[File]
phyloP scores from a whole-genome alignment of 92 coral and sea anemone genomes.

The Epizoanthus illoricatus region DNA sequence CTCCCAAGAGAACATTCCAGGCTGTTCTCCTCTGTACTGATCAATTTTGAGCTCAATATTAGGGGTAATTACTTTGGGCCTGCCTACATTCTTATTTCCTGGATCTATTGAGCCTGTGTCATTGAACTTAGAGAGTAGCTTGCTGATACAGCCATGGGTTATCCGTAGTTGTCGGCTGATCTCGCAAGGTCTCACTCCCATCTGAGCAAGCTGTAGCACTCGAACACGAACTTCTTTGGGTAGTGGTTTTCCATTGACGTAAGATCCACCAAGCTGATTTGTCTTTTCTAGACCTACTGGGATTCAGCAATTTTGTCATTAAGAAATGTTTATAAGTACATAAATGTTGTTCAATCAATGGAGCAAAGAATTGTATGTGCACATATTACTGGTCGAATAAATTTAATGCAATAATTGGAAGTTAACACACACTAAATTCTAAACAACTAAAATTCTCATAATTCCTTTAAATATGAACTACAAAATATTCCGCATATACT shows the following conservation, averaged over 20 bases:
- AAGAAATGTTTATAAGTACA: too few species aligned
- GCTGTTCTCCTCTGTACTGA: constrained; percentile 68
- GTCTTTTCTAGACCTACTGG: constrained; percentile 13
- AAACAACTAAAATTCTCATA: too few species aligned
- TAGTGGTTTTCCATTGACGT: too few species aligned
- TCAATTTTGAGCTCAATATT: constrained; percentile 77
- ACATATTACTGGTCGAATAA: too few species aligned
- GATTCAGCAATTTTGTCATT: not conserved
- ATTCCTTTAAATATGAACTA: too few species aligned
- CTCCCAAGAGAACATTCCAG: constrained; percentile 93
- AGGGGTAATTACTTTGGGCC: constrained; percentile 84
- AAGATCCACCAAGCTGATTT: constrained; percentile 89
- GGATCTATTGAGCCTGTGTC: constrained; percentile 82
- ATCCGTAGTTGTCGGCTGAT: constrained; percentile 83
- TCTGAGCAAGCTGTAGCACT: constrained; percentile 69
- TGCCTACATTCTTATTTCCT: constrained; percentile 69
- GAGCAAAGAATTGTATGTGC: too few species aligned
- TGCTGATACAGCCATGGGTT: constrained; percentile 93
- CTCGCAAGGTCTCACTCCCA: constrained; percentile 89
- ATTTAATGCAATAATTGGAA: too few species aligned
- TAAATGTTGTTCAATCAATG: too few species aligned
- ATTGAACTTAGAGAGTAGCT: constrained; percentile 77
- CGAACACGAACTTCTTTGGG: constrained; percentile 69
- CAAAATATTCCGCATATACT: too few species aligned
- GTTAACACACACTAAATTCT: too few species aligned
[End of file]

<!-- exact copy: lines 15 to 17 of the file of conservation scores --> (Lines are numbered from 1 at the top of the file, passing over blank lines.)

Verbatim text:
- GGATCTATTGAGCCTGTGTC: constrained; percentile 82
- ATCCGTAGTTGTCGGCTGAT: constrained; percentile 83
- TCTGAGCAAGCTGTAGCACT: constrained; percentile 69